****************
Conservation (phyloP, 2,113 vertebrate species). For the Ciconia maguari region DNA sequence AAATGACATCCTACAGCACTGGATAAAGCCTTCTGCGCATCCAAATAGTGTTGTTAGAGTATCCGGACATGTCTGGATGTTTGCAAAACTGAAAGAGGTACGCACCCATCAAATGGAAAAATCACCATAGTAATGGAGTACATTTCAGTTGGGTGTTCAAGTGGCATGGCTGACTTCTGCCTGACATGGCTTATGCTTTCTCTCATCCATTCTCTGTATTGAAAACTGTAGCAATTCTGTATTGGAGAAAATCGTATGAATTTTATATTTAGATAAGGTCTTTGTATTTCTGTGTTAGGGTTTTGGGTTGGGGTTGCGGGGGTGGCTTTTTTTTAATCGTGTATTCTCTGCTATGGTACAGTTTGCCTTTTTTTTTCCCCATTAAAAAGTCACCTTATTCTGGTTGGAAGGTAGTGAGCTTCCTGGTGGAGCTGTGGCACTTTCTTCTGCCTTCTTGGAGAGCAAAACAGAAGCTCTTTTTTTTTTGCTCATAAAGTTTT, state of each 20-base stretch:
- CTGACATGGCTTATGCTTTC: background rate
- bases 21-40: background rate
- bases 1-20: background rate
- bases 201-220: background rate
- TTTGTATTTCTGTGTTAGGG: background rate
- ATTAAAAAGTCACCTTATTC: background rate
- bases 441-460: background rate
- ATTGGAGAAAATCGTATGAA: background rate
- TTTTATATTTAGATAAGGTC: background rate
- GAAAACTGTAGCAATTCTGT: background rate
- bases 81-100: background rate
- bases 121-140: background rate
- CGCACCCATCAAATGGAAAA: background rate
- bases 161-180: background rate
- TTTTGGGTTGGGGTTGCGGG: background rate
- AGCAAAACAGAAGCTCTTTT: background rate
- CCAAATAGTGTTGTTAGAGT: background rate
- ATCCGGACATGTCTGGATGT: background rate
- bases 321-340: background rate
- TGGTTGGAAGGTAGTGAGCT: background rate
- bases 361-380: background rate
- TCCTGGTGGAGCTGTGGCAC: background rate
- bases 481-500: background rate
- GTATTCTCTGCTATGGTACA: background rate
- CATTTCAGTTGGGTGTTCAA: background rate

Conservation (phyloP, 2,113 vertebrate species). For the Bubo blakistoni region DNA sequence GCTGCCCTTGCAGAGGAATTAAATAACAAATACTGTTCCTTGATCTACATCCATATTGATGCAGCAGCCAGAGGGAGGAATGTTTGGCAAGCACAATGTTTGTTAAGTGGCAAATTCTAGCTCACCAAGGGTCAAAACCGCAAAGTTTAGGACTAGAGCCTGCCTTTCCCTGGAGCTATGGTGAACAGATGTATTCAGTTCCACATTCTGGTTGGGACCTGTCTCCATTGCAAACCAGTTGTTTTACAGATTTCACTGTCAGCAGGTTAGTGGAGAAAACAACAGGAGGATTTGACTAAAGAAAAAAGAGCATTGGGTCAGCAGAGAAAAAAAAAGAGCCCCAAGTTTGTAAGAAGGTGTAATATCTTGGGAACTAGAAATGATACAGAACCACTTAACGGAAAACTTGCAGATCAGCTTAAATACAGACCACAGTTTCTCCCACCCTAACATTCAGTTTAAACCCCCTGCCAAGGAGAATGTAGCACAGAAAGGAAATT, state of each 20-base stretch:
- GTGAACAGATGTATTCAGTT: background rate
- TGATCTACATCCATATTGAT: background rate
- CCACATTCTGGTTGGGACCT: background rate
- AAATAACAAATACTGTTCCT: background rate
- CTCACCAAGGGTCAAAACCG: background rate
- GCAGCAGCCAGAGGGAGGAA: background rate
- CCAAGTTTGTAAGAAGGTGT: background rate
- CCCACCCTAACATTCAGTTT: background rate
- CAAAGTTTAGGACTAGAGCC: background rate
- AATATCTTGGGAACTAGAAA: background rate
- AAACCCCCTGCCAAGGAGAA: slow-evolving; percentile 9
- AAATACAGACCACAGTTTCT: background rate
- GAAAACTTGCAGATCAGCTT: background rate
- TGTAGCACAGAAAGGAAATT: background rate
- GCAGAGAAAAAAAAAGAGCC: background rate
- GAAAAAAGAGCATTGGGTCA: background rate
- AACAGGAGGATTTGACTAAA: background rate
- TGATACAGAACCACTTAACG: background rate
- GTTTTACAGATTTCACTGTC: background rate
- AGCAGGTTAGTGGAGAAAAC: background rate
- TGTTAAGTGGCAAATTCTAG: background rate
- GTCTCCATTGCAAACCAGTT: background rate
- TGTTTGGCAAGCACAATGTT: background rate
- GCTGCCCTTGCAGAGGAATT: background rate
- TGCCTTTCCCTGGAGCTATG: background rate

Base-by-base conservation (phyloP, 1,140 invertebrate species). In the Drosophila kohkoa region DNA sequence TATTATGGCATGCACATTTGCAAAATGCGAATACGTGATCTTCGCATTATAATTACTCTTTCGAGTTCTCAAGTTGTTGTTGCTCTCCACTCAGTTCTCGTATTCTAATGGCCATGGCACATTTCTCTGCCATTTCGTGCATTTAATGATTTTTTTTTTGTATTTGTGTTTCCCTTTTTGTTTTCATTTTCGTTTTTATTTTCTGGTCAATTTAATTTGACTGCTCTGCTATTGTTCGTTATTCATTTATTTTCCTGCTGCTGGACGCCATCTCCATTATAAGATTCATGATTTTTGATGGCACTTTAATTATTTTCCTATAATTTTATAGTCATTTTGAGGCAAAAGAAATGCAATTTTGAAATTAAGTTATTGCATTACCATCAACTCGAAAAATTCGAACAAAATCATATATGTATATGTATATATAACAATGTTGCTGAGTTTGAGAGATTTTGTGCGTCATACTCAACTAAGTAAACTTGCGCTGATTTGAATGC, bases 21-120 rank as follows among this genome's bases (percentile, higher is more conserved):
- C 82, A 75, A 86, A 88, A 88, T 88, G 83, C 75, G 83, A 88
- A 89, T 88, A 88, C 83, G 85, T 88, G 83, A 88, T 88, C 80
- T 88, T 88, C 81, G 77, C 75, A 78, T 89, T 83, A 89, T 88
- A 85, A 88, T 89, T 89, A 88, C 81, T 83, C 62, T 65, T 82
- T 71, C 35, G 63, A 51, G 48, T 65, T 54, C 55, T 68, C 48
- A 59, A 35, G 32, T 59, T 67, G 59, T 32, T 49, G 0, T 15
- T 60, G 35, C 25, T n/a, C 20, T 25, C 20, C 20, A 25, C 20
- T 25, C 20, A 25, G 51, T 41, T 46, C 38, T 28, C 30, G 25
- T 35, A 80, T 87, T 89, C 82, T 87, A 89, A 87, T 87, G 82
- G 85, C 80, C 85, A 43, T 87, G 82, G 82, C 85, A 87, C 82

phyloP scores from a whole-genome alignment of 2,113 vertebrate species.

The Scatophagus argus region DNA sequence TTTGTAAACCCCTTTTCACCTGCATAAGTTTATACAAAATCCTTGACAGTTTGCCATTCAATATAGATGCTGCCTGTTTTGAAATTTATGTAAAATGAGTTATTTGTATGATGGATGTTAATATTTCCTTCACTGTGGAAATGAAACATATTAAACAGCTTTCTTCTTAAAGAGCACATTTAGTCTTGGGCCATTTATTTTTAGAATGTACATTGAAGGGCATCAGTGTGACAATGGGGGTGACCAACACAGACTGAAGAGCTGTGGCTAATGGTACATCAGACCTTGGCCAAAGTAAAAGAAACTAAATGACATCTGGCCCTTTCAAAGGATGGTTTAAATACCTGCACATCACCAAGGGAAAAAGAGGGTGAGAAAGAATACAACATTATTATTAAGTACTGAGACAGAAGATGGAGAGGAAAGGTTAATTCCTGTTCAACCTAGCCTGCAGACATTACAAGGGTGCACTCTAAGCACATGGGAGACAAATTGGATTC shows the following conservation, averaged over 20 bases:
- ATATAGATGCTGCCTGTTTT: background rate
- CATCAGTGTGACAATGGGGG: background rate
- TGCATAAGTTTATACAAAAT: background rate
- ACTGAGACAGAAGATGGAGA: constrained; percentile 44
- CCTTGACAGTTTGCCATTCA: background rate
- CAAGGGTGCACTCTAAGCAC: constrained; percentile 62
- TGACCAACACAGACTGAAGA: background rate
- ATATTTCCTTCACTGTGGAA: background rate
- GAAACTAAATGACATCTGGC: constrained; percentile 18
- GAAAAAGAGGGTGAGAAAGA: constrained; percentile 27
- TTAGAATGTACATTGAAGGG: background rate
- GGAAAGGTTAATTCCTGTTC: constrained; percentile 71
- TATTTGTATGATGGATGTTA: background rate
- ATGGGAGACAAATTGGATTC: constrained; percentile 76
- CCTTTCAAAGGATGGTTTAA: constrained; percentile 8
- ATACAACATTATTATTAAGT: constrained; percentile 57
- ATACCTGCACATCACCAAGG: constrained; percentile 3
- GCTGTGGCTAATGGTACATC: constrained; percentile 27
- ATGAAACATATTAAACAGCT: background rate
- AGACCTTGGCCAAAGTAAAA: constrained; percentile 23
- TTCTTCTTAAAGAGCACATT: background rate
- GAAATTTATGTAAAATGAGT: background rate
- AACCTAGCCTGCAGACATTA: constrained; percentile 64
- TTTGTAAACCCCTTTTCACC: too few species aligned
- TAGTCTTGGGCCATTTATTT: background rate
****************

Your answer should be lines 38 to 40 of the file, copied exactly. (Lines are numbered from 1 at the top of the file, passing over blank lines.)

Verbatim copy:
- AAACCCCCTGCCAAGGAGAA: slow-evolving; percentile 9
- AAATACAGACCACAGTTTCT: background rate
- GAAAACTTGCAGATCAGCTT: background rate